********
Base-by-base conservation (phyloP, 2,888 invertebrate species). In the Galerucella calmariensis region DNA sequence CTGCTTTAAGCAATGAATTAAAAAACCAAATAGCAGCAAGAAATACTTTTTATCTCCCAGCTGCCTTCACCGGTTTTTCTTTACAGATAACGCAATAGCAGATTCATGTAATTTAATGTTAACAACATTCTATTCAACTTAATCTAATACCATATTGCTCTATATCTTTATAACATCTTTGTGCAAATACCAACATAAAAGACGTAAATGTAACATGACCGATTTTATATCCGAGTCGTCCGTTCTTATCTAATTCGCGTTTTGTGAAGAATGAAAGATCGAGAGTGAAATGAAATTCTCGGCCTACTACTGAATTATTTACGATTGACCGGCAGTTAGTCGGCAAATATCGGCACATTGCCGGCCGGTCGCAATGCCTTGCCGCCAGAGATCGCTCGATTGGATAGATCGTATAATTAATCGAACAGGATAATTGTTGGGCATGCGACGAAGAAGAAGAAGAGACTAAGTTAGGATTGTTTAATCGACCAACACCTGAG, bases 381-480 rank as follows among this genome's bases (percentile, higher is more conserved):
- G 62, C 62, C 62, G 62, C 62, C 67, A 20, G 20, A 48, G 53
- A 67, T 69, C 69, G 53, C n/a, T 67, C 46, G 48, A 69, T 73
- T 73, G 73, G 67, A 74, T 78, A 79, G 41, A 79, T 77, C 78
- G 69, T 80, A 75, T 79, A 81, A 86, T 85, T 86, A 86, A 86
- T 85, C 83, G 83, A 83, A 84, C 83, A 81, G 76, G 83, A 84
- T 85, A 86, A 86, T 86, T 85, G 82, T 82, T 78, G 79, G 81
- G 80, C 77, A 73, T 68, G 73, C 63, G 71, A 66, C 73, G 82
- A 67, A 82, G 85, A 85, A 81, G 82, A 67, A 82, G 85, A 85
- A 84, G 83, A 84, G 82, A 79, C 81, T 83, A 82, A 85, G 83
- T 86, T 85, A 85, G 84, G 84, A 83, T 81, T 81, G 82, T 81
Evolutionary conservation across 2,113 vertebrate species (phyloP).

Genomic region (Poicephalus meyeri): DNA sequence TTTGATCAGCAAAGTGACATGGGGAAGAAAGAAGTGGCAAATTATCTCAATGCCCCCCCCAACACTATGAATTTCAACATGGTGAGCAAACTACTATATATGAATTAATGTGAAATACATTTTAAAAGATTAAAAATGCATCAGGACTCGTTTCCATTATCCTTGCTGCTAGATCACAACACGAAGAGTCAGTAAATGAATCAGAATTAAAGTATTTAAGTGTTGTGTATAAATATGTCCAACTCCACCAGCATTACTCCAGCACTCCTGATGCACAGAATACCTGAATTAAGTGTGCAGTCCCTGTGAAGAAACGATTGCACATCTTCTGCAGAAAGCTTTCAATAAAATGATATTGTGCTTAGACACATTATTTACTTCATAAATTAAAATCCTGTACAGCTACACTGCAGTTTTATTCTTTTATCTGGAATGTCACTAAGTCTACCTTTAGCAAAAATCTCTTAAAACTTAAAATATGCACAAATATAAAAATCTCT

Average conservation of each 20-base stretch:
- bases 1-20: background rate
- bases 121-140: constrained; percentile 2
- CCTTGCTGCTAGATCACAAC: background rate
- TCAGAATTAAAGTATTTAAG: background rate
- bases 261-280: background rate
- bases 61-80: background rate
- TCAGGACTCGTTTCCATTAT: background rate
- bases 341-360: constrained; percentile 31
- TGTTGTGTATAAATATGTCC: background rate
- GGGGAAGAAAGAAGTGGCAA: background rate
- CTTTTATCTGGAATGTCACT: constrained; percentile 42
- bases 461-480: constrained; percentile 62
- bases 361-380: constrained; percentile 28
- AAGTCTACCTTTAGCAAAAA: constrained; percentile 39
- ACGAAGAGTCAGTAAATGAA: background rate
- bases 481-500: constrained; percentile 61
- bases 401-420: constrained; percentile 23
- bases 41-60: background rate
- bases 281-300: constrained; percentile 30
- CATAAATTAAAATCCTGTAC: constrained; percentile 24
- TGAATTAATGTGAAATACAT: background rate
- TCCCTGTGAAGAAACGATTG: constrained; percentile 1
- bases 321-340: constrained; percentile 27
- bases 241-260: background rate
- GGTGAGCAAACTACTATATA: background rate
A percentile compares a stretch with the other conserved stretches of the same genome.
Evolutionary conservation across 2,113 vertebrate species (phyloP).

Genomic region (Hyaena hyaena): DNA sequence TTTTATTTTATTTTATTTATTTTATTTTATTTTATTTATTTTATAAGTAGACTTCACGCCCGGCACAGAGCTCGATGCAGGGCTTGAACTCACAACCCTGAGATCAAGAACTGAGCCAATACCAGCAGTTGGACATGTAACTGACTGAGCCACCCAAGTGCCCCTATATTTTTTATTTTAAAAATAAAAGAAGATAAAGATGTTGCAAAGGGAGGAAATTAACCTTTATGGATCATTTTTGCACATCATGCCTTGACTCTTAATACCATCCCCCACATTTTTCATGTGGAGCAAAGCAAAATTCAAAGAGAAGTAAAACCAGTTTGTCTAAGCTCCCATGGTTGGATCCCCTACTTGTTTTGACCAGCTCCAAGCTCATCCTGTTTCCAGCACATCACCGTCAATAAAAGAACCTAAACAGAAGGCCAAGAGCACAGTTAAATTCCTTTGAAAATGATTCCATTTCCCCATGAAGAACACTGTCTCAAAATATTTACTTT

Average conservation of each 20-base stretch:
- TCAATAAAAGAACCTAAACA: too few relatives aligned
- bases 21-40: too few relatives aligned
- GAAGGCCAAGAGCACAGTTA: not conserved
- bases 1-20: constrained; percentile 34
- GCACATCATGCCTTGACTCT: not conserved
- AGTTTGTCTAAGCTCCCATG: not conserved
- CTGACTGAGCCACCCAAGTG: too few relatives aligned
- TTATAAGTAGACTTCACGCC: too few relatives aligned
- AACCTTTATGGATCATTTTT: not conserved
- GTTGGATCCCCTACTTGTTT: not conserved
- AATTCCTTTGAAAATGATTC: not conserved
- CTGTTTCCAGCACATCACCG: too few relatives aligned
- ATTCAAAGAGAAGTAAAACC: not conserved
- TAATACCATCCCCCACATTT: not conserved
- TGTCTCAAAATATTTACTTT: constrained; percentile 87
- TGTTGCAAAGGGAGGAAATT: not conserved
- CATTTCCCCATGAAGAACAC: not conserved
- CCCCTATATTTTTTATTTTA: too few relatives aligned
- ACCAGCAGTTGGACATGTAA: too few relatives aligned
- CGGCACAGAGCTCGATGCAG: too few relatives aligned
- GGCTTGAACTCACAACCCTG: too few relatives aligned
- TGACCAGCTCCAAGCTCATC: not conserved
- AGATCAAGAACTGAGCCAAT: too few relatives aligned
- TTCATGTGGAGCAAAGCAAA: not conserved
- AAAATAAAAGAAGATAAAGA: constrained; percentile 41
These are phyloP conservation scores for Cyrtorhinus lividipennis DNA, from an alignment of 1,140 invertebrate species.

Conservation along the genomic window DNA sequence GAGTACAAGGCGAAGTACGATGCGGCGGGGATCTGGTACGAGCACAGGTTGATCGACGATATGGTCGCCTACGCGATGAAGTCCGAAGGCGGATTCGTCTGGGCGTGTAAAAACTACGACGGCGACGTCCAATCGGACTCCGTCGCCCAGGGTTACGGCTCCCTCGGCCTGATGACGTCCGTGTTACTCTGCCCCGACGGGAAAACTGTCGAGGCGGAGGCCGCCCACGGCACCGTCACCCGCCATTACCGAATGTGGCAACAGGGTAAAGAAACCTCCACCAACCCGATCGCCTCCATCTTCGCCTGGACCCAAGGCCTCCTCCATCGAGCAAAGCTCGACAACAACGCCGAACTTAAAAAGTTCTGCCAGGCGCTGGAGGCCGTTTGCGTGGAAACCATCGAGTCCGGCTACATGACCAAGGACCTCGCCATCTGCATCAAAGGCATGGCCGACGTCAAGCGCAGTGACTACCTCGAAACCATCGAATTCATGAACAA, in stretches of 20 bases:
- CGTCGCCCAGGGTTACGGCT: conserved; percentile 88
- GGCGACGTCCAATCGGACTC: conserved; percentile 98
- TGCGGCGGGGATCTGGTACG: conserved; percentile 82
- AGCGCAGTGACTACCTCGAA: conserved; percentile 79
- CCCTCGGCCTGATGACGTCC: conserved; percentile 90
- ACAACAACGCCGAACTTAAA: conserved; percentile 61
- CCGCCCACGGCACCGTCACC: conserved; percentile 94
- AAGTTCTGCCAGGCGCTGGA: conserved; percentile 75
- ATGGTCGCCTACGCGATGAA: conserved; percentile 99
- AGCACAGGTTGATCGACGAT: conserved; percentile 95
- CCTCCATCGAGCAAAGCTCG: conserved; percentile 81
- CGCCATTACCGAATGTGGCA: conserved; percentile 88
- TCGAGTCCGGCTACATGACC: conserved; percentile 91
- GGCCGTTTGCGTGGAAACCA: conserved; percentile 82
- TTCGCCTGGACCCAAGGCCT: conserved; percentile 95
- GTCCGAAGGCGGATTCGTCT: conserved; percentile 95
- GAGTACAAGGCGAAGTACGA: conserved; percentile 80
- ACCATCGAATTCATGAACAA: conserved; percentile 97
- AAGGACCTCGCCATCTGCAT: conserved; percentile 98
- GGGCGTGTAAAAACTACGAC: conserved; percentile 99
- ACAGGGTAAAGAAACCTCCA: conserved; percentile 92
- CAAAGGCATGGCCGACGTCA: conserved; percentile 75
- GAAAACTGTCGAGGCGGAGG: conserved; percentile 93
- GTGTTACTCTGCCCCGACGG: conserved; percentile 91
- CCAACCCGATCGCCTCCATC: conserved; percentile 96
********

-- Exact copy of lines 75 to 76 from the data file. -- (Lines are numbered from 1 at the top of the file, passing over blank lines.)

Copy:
- CCCTCGGCCTGATGACGTCC: conserved; percentile 90
- ACAACAACGCCGAACTTAAA: conserved; percentile 61